Yes. Breathing in someone else’s cigarette smoke (passive smoking or secondhand smoking) can increase your risk of cancer and other health problems. It is also particularly harmful for children.
Smoke stays in the air
When someone smokes a cigarette, the smoke from the burning tip is released into the air. So is the smoke they breathe out. Smoke can stay in the air for up to 2.5 hours, even with a window open. It may still be there even if you can’t see it or smell it.
This also applies in small enclosed places, such as cars. Smoke may still be present in large amounts even after the person has stopped smoking.
Risks of passive smoking
Passive smoking can damage your body because secondhand smoke contains more than 4,000 chemicals, many of which are irritants and toxins, and some of which are known to cause cancer. Passive smoking from all forms of tobacco is harmful, including:
- pipe tobacco
- hand-rolling tobacco
- shisha pipes (also called hookahs or waterpipes)
Frequent exposure to other people’s smoke can increase your risk of lung cancer, even if you’re a non-smoker. Passive smoking also increases your risk of coronary heart disease. Coronary heart disease can cause a heart attack, angina (chest pain) and heart failure. It also increases your risk of stroke.
Children and passive smoking
Breathing in secondhand smoke is particularly harmful for children. Children who breathe in secondhand smoke have an increased risk of:
- Cot death (sudden infant death syndrome, or SIDS) – this is twice as likely in babies whose mothers smoke.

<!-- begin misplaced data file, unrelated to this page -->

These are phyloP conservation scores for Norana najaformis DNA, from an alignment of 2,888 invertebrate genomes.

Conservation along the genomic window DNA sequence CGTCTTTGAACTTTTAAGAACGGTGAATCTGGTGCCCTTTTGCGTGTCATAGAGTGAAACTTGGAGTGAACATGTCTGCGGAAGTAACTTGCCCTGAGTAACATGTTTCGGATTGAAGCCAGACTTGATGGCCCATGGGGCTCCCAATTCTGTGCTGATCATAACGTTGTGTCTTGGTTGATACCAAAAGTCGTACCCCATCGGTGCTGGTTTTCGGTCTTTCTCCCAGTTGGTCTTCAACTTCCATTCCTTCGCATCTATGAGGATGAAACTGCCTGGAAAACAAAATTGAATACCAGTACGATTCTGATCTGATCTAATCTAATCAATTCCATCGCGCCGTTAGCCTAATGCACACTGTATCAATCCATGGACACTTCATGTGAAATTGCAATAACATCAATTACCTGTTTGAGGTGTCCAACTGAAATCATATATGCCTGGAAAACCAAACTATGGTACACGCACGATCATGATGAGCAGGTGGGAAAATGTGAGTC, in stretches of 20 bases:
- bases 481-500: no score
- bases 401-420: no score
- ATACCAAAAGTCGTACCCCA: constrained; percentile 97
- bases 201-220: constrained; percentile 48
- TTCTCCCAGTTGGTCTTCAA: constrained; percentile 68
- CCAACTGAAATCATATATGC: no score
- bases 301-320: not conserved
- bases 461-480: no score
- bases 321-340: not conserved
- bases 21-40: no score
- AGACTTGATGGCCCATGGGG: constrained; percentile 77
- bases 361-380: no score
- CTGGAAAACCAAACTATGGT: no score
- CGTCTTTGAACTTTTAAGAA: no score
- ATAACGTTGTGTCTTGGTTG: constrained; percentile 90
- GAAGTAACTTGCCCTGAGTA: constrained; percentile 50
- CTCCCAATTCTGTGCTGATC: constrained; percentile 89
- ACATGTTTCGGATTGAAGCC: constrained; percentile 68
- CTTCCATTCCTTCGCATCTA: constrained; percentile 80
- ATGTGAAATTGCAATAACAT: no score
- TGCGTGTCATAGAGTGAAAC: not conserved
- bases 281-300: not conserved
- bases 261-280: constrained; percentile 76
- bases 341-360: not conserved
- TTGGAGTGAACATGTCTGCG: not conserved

- Developing asthma – smoking can also trigger asthma attacks in children who already have the condition.
- Serious respiratory (breathing) conditions such as bronchitis and pneumonia – younger children are also much more likely to be admitted to hospital for a serious respiratory infection.
- Coughs and colds.
- A middle ear infection (otitis media), which can cause hearing loss.
Children who grow up with a parent or family member who smokes are three times more likely to start smoking themselves.
If you’re a parent who smokes, it will be hard to explain to your children why they shouldn’t start smoking. Try to lead by example and quit. As well as improving your health and theirs, your children may be less likely to start smoking later in life. See below for where to get support.
Smoking and the law
In July 2007, smoking in public places such as bars, restaurants and workplaces was made illegal to protect non-smokers from the health risks associated with passive smoking.
For further information visit: NHS